Hooray for DNA
Rooted within my DNA is a thriving, chocolate-coded gene. Propelled from the distant past by ancestral kinfolk, its genetic pattern becomes operational at birth and overflows with chocolate as instructed. How else to explain my intense devotion to this velvety delight?
I need a daily fix, and am not choosy: milk chocolate, dark, white, or bittersweet will do. And without a whimper, I’ll grab a handful of semi-sweet chocolate bits straight from the package: you know, the ones made for baking.
Mixing nuts with chocolate increases the allure. They add a certain crunchy characteristic. Nuts are not essential, however, to the ambrosial sensation so wondrous to the tongue.
I have always been passionate about chocolate, with or without nuts. It is a love affair that has followed me from childhood through middle-age and beyond. My chocolate palate is the one constant I can count on.
The pedestrian Hershey bar is high on my choco-list. Well . . . so are Goobers chocolate-covered peanuts. A chocolate truffle by Godiva is not bad either, maybe a little high-toned but nevertheless a worthy choice.
As a child, my fussing would stop as long as chocolate was in close range. I drank milk like a good girl, but milk was never an uncomplicated thirst quencher for me, and never a stand-alone drink. I remain committed to that belief. Milk was created to go with something. That something is chocolate anything.
My obsession has evolved over time. Take chocolate cake. At one point the most outstanding of all things edible, this heavenly all-chocolate soul food, while still madly loved, gave way to the brilliantly conceived Mallomars.
Once cheerfully packaged in glossy yellow paper with brown and blue print, the Mallomars box has lost its glossy covering and is now sold in a sober brown and blue print box. Although its papery luster has been lost the box, as before, holds eighteen dark brown mounds of chocolate-coated marshmallows smoothly layered over thin vanilla wafers. Yum.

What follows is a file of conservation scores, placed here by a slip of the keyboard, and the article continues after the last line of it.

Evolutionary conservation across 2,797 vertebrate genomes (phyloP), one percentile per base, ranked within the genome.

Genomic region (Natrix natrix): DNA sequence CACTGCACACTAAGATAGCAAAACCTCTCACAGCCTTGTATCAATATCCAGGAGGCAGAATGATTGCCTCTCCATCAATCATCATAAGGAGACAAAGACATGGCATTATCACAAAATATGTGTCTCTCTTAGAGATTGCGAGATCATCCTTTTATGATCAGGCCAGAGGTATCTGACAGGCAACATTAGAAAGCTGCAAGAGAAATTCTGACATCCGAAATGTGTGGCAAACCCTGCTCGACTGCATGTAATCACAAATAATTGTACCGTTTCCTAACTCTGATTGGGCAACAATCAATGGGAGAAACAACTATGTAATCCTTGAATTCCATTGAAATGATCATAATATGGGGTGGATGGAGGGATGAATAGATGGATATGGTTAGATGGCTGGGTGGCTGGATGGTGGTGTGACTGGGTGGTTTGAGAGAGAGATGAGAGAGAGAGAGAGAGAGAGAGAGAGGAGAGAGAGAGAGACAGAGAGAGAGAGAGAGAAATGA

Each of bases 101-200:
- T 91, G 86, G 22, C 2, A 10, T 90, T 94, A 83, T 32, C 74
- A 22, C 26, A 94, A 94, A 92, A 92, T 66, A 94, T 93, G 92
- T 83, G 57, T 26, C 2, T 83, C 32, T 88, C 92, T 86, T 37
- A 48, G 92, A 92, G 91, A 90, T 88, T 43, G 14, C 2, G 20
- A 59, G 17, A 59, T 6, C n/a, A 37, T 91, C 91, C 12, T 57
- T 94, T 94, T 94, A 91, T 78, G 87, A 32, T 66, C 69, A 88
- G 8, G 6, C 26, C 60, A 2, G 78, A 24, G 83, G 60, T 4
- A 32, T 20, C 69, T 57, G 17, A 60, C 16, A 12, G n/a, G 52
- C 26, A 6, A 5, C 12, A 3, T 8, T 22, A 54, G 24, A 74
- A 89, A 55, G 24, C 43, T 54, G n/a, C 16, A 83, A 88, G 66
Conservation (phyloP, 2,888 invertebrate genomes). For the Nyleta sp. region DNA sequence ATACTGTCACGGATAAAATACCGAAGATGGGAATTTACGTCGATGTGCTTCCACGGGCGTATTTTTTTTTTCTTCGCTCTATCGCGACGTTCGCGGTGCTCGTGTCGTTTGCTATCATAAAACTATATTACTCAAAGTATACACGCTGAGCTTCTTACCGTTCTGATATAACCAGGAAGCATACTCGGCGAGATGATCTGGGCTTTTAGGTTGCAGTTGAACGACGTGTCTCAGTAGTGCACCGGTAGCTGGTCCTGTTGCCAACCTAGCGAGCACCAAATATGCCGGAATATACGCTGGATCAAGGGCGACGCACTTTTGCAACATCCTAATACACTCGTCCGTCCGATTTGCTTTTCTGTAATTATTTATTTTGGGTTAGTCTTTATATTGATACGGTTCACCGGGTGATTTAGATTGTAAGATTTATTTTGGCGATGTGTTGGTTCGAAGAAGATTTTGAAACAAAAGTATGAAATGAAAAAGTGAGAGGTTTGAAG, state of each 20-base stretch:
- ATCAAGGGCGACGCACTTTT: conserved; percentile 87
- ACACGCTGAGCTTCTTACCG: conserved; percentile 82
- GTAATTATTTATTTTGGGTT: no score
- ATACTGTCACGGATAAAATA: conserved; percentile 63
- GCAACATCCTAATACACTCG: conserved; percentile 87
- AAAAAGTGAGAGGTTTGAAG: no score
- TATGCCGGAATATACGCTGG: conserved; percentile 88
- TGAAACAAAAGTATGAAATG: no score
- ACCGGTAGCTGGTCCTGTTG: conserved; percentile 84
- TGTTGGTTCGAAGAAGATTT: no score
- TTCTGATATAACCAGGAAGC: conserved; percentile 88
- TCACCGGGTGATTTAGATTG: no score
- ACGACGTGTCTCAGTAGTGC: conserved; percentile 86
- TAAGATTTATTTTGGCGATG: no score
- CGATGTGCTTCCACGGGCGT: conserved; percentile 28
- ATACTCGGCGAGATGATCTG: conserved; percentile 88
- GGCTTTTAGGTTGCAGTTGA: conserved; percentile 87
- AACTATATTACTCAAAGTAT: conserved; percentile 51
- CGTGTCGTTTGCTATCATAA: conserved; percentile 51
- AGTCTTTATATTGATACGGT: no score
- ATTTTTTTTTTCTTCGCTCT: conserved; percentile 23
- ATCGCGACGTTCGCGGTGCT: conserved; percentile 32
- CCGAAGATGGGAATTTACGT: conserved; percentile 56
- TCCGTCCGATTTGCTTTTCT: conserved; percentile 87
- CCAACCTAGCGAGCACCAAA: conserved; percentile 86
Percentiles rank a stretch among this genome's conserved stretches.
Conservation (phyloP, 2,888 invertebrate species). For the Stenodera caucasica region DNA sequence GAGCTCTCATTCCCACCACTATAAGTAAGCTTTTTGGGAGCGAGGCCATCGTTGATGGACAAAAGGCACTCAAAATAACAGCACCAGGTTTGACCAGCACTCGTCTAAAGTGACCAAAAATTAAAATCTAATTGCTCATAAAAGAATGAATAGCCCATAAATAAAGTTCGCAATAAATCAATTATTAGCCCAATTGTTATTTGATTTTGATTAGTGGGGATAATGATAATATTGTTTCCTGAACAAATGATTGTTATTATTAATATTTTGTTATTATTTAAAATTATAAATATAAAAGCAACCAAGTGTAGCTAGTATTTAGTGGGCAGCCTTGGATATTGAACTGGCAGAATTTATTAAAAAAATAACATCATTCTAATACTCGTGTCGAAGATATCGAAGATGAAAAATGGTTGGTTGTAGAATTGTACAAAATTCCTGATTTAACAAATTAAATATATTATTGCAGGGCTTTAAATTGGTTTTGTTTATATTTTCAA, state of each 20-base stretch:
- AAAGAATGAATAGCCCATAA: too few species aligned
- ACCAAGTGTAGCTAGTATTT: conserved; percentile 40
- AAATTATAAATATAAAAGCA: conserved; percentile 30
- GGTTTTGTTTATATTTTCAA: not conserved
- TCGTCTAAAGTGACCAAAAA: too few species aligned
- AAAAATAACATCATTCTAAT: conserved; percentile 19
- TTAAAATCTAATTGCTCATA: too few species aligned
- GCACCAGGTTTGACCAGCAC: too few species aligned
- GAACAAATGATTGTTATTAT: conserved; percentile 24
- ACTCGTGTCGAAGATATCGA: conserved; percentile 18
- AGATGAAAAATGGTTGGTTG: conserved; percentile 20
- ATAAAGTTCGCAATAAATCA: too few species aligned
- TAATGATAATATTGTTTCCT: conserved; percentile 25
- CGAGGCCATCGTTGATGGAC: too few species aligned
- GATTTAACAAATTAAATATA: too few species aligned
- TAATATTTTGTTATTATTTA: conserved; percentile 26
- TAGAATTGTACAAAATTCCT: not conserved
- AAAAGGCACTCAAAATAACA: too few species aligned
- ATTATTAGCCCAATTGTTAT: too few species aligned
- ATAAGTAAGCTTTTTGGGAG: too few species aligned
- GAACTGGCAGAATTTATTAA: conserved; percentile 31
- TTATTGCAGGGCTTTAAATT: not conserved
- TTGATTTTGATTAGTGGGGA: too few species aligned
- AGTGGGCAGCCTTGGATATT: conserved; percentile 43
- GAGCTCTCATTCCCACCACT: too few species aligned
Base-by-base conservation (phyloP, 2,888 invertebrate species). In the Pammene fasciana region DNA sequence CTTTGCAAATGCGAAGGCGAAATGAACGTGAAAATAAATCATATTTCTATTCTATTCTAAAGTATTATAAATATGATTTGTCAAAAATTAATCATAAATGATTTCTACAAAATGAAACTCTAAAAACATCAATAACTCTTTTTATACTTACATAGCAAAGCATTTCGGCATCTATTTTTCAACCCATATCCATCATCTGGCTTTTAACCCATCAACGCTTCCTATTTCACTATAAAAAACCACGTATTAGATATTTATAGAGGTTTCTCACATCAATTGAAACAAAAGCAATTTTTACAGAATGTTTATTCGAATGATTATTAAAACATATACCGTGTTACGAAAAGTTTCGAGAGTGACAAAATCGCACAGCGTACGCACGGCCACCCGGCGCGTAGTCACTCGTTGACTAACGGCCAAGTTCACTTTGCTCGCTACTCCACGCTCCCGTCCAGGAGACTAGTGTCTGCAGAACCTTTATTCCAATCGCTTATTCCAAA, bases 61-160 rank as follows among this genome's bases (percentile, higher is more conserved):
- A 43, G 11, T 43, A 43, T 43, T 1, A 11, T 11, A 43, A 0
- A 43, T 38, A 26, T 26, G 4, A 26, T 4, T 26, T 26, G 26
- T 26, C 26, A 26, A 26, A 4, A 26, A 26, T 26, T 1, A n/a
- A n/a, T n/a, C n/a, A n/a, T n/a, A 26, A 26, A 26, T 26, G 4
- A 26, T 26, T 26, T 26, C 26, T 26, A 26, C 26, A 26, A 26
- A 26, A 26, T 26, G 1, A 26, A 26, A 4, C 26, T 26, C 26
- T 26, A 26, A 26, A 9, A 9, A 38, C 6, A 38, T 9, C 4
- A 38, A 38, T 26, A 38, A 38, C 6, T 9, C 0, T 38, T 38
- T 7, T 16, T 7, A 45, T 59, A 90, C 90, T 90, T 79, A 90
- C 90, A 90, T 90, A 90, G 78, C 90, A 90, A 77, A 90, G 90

Rich and squishy under its authentic chocolate cover, these intoxicating cookies are not made in the summer because of the destructive forces of summertime heat. Refrigeration seems to ruin them. As a result, we Mallomars loyalists suffer withdrawal pains yearly from June to September.
Not everyone finds a fidelity to chocolate desirable. There is an unfortunate maxim that exists in our society today stating that both children and adults should not eat chocolate, or anything sugary for that matter. Health advocates cry, “Empty calories!” Dentists moan, “Doomed teeth!” Surgeons smirk, “Clogged arteries!” And so, they try to deprive us all of an extraordinary taste tingle.
I’m happy to say, though, that I ignore the rhetoric and feed almost everyone in sight the chocolate I might have, while carefully withholding it from those with nut allergies. Those poor things.
With that in mind, I decided it was time to introduce my eighteen-month-old grandson, Jonah, to the current chocolate exemplar. I held him in my arms and anxiously offered him a Mallomar.
I needn’t have worried. After a first tentative bite, Jonah confirmed his heritage with a wide grin and swiftly stuffed the rest of the cookie into his mouth. Shortly after, his face smeared with chocolate, Jonah asked for more. And he got it. He’s such a mess, I thought, and he won’t eat dinner tonight, I know that; and his mother will be annoyed with me, but how could I resist — he is so adorable!
At any rate, whether DNA inherited or not, the love affair goes on. I love Jonah, Jonah loves me, and we both love Mallomars, and Hershey bars, and Goobers, and Godiva, and. . . .
Take a look at this site, www.thechocolatelife.com . It’s full of chocolate recipes, interesting information, and has a forum, too!
Another site www.virtualchocolate.com is chock full of quotes about chocolate. It’s fun to read.
Editor: Edwin C. Goldstein